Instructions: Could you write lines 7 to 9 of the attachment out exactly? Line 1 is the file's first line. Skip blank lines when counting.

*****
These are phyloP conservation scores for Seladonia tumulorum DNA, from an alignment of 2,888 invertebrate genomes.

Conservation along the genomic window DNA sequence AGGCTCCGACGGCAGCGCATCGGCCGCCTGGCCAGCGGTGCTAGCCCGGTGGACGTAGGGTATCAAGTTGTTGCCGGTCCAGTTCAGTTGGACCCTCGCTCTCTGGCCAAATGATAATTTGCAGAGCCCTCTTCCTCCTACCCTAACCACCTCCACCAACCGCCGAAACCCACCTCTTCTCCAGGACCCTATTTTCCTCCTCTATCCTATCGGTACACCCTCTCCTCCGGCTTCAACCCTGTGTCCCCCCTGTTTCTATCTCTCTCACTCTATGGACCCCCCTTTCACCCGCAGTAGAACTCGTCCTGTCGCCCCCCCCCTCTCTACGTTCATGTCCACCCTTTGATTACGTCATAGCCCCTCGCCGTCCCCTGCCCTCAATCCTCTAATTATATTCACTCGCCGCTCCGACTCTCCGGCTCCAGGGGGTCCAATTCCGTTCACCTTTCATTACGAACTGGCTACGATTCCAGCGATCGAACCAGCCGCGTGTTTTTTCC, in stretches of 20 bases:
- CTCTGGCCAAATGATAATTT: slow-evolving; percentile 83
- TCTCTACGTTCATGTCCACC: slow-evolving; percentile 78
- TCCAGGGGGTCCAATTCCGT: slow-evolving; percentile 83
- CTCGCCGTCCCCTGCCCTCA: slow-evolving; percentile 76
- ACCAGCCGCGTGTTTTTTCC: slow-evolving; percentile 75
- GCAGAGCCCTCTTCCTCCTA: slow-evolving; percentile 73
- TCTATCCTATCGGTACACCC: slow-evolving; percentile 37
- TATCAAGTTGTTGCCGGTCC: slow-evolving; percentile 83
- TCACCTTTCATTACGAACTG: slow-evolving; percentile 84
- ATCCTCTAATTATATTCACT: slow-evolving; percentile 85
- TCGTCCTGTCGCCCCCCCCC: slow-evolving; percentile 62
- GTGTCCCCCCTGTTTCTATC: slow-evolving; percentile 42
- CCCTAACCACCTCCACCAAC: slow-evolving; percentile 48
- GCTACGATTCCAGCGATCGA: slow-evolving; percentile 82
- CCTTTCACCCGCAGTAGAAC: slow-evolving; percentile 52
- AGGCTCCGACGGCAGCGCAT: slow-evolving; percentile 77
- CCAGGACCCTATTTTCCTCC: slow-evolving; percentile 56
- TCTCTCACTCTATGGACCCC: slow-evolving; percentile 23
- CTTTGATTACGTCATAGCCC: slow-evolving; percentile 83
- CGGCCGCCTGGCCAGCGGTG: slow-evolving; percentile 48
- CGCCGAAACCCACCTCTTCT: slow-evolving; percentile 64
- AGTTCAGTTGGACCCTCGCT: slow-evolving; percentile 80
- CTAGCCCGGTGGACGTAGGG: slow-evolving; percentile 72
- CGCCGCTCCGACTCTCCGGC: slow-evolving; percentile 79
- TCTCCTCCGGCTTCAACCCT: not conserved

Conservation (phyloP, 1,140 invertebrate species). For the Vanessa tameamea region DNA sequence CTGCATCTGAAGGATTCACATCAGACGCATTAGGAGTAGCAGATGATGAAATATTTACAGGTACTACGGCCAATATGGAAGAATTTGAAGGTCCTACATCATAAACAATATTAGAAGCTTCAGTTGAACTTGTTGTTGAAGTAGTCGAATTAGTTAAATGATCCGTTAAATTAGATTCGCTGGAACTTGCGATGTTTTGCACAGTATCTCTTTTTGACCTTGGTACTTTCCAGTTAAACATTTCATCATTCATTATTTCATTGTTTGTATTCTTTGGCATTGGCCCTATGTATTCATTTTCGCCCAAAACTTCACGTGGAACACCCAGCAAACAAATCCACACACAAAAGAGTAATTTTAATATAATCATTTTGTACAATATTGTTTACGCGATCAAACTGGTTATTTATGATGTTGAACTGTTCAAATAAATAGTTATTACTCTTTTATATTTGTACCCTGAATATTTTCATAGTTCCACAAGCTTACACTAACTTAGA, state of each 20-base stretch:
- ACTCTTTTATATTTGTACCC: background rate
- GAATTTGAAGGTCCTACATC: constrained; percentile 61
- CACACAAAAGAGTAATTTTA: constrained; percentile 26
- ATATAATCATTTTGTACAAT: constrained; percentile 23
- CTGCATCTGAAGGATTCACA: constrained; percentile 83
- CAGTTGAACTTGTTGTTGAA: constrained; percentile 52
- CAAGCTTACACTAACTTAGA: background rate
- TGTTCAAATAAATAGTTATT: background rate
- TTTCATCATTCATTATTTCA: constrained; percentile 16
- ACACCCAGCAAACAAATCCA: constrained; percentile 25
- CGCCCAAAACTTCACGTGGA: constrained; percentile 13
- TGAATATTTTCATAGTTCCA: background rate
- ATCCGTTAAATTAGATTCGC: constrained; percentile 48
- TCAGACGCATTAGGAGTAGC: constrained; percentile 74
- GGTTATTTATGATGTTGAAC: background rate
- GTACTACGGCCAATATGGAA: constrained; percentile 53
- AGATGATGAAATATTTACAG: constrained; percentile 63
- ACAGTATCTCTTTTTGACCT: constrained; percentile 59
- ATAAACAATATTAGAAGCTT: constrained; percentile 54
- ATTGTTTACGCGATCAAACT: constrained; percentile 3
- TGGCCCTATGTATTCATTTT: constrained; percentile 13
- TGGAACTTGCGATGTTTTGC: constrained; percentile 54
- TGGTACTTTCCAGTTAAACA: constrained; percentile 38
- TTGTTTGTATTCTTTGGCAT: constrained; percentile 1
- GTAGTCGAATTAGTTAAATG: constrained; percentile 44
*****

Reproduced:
- ACCAGCCGCGTGTTTTTTCC: slow-evolving; percentile 75
- GCAGAGCCCTCTTCCTCCTA: slow-evolving; percentile 73
- TCTATCCTATCGGTACACCC: slow-evolving; percentile 37